16. We also invite reference to the images and labels of the variants of the product, furnished by the applicant as ‘Exhibit-B’ , in Annexure-I to the application. The details of the product variants have been tabulated as under :

Label Description Ingre diants Examination Report
Ginger & Lime Added Ginger & Lime Flavours Water, Sugar, Barley Malt, Carbon Dioxide (INS290), Preservative (INS 211), Acidity Regulator (INS 330), Quillia Extract (INS999), Mixed Fruit Juice (0.01%) & HOPS Discontinued the product.
Fizzy Lemon Malt Added Lemon Flavour Water, Invert Sugar, Barley Malt (2.94%), Mixed Fruit Juice (4.3%), Carbon Dioxide (INS 290), Quillia Extract (INS 999) HOPS & Antioxidant (INS 300) Equivalent mixed fruit juice content is 4.3% as per the report
Fizzy Lemon Malt Added Mint & Lime Flavours Water, Invert Sugar, Barley Malt (2.77%), Mixed Fruit Juice (4%), Carbon Dioxide (INS 290), Quillia Extract (INS 999) HOPS & Antioxidant (INS 300) Equivalent mixed fruit juice content is 4.2% as per the report

It is observed from the aforesaid labels that all the variants have been marked as “Carbonated Non-alcoholic Drink” and not as “non alcoholic beer”, as claimed by the applicant. In view of this, the contention of the applicant that the product is marketed and understood in common trade parlance as ‘non-alcoholic beer’ and on this basis alone it deserves to be classified under tariff item 2201 91 00 is not acceptable.

17. At this juncture we invite reference to the General Interpretation Rules, specifically Rule 2(b), for classification of the product/s, which is given below:

Rule 2(b) : Any reference in a heading to a material or substance shall be taken to include a reference to mixtures or combinations of that material or substance with other materials or substances. Any reference to goods of a given material or substance shall be taken to include a reference to goods consisting wholly or partly of such material or substance. The classification of goods consisting of more than one material or substance shall be according to the principles of Rule 3

It could be seen from above table at para 14 that the impugned product is a mixture of Barley malt, sugar, mixed fruit juice, hops, lemon extract, carbon dioxide, water, flavor & other additives and Black carrot juice, amongst which the predominant is mixed fruit juice, in all variants of the product. Thus the product needs to be classified on the basis of predominant material/substance in terms of Rule 2(b) of General Interpretation Rules. Further all the variants of the product are admittedly carbonated and hence they are nothing but carbonated beverages.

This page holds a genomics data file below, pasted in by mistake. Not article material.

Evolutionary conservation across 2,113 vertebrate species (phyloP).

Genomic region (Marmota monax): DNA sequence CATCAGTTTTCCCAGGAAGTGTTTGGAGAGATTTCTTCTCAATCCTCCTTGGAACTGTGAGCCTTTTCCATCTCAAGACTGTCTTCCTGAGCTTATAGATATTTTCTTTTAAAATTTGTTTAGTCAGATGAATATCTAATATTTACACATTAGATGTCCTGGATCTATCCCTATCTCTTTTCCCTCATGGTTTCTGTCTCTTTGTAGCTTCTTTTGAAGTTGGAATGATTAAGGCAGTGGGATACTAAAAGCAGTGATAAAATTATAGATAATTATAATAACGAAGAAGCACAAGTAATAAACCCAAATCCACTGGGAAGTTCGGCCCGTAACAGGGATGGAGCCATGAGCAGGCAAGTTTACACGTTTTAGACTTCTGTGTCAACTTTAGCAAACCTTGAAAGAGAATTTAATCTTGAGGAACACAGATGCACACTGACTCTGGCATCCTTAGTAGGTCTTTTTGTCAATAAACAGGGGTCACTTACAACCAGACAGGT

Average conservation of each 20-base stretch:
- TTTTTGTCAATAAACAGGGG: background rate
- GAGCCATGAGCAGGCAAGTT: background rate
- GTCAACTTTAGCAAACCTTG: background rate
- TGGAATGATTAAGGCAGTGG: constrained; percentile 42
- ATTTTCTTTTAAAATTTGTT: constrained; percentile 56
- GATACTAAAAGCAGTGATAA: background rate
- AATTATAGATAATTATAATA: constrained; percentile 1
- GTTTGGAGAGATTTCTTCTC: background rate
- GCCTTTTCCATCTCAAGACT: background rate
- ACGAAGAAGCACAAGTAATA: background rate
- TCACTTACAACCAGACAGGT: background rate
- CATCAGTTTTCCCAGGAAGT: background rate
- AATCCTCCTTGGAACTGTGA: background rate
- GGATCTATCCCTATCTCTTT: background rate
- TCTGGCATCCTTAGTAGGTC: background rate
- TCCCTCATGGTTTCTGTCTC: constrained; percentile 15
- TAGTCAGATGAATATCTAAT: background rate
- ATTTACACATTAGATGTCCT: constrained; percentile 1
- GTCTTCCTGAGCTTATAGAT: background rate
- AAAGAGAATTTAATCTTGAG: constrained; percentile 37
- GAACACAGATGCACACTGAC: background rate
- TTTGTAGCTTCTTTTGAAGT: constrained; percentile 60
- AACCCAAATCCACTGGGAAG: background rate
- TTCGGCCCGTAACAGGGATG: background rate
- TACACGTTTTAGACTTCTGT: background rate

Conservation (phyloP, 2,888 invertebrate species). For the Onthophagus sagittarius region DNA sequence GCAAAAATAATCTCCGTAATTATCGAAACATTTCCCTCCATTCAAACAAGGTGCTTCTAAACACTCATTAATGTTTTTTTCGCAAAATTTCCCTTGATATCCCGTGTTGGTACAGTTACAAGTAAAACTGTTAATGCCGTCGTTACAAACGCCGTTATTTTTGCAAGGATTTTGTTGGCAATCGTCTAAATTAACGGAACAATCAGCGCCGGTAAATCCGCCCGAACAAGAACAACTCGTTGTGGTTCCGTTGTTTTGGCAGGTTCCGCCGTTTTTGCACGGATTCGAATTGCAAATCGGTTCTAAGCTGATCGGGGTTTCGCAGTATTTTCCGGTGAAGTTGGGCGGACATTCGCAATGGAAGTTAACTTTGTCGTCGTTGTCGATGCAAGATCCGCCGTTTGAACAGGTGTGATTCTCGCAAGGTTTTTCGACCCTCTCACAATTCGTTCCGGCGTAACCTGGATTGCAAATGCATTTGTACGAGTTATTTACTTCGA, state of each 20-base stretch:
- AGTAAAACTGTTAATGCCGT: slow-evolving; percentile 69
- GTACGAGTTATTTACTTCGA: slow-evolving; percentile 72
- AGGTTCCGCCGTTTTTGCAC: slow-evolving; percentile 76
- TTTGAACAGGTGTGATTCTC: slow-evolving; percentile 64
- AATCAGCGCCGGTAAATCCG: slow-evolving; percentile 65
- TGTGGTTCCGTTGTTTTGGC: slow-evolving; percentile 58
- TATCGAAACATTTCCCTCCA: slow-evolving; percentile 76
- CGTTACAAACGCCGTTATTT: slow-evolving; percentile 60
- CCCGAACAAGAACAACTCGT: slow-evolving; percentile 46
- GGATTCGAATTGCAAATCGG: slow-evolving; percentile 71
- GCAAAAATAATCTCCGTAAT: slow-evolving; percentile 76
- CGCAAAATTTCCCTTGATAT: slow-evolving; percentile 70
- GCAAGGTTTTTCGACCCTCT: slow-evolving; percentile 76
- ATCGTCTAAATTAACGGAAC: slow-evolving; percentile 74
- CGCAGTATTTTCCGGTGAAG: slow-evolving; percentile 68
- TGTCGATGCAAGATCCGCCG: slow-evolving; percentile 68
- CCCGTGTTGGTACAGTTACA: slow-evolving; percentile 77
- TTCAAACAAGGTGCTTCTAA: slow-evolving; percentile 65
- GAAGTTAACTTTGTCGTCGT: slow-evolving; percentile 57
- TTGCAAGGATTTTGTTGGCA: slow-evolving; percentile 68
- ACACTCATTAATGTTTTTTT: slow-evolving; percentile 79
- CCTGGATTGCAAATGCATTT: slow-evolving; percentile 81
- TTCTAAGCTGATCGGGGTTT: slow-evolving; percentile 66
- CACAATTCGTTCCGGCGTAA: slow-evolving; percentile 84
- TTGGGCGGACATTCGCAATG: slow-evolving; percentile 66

In view of the above all the variants merit classification as carbonated beverages of fruit drink, covered under tariff heading 2202 99 90. Accordingly the product attract GST @ 28% along with applicable cess of 12% in terms of Sl.No.12B of Schedule IV to the Notification No. 1/2017-Central Tax (Rate) dated 28.06.2017, effective from 01.10.2021.

18. Further, we find that the applicant contended the classification of their product mainly on the basis of Food Safety and Standards Regulations.

Section 168 of the CGST Act 2017 empowers the competent authority with the power to issue instructions or directions as per the GST scheme of law. As per the GST Act and ruled framed thereunder, we do not find FSSAI empowered under GST scheme of law to issue directions/instructions for GST clarification. We hold that the FSSAI has been created for laying down science based standards for articles of food and to regulate their manufacture, storage, distribution, sale and import to ensure availability of safe and wholesome food for human consumption and hence cannot be the factor for determination of the classification of goods under the GST scheme of law and procedure.

19. The issue of whether the regulation of other statute can be used for determination of the classification under the different statute, has been addressed by the Hon’ble Apex Court in the case of Commissioner of Central Excise, New Delhi Vs. Connaught Place Restaurant (P) Ltd., [2012 (286)ELT 321 (S.C.)-para 431]. The Hon’ble Supreme Court has held that it is a settled principle in excise classification that the definition of one statute having a different object, purpose and scheme cannot be applied mechanically to another statute. The same view was held by Hon’ble High Court of Bombay in the case of Kaira Dist. Co. Op. Milk Products Union Ltd., Vs U.O.I. [1989 (41) ELT 186 (Bom.) – paras 7 & 8].

20. Further the Hon’ble Delhi High Court in Greatship (India) Ltd., Vs UOI -[2016 (338) ELT 545 Del.] has held that an interpretation of statutes, for conflict of views between two Central Government Ministries – In such case, view taken by Ministry that is primarily responsible for policy in question, should prevail. By applying the same ratio, we find it in compliance to judicial discipline and in consonance to the laid ratio decided as cited, that in matters of GST classification, We comply with the General Rules of Interpretation for GST classification and GST scheme of law.

21. In view of the foregoing, we pass the following

RULING

The product “Kingfisher Radler’ has different variants and all the variants merit classification as carbonated beverages of fruit drink, all covered under tariff heading 2202 99 90. Accordingly the product attracts GST @ 28% along with applicable Compensation Cess of 12% in terms of Sl.No.12B of Schedule IV to the Notification No. 1/2017-Central Tax (Rate) dated 28.06.2017, as amended.